“Max Custom did this for us in New York,” Cullen explains, referring to a similar “Bob Quits” campaign. “It was successful, so we asked them to do something similar for us in D.C. In New York, the Max Custom Media Group gets permission from the property owners to place them there. If they get no permission, they wouldn’t go there.”
Along with Mlaker at Hamburger Mary’s, several other affected venues say they nevertheless got the urns without granting permission.
Irv Morgan, the operations manager for JR.’s Bar & Grill and Cobalt, both on 17th Street, says he received a letter asking for permission to place urns in front of both establishments. “I was looking at the letter, sitting on it,Â… I didn’t do anything with it,” says Morgan. “Then four or five days later, literally overnight, one appeared.”
Morgan added that many other establishments along his strip of 17th Street notable for its many gay venues had similar stories. “Universally, it’s not been well received,” Morgan says.
Morgan says he feared that he may be liable for the urn, in regard to city regulations that control what is placed on sidewalks and other public spaces.
“No one instructed [Max Custom Media] to place any guerilla postings,” Cullen insists. “What they’ve done was either through ignorance of the district’s regulations, or incomplete administration of authorization. Somebody was going to wait for the bar owners to say yes. They were not instructed to do this without permission.”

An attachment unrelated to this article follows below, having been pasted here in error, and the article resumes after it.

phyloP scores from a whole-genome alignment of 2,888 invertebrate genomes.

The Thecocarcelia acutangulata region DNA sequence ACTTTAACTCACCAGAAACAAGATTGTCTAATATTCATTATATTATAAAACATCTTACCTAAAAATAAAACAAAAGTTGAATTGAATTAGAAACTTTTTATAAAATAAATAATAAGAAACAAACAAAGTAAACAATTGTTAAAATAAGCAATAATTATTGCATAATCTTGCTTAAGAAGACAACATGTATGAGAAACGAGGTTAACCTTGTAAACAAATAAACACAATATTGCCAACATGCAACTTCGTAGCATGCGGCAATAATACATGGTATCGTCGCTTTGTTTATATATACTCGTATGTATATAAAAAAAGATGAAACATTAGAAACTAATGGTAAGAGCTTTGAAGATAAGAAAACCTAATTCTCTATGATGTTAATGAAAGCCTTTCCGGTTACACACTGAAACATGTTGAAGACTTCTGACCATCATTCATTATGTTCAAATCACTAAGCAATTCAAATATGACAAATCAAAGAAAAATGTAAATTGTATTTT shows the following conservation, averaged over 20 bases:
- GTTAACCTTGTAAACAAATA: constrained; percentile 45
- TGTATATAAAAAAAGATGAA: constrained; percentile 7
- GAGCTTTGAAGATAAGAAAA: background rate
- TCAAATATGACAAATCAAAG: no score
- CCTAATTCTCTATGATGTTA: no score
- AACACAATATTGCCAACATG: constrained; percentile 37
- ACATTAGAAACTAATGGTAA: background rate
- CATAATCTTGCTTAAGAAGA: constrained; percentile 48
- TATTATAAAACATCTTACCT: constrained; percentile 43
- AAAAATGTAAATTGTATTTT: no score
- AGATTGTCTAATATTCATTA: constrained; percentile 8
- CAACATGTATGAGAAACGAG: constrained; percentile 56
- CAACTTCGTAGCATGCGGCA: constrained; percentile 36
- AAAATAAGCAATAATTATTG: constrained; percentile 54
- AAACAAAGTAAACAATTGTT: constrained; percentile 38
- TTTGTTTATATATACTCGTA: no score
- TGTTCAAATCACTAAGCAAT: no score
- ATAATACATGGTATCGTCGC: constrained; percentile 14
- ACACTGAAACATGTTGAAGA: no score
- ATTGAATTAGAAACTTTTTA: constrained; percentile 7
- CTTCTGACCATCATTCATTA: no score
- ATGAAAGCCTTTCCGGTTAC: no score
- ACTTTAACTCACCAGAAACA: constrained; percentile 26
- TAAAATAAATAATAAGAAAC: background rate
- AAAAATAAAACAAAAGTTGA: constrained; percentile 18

Carlos Aguilar, who manages Club Chaos on 17th Street, says someone dropped two urns by his front door, telling his assistant that the urns were free for Chaos’s use. But on Oct. 7, they were gone.
Bill Rice, a spokesperson for the district’s Department of Transportation, says the department’s Public Space Management Administration received a number of complaints about the urns. In response, Rice says the DOT told Max Custom Media to remove the urns.
“You need a permit, generally, to occupy the public space,” Rice explains. “I want to emphasize that when there appears to be a violation, we always give a warning first.” Star Kalatzan, the chief operations officer of New York-based Max Custom Media, confirms that 60 MaxPosts were placed around the metro area. And she confirms the DOT request to remove them.
“Max Custom Media launched this program in New York City this past March, and we are going to be rolling it out across other markets in the future,” says Kalatzan. “Washington, D.C., was one of the cities in the rollout. We believe it is a worthwhile piece that can help keep cities clean of cigarette butts. However, we do not want to break any laws and respect that the city does not see this as a private piece of furniture and are complying with the removal request.”
Despite the furor over the urns, and suggestions that the Mary Quits campaign is related to efforts to ban smoking in D.C. venues, Cullen insists that’s not the case.
“As a matter of fact, as a 501(c)(3), we’re not authorized to influence legislation in that regard,” says Cullen. “As far as the district’s position on smoking, the foundation cannot and will not take a position. We’re about youth prevention. We’re showing them how to quit. There are other groups involved with clean indoor air.”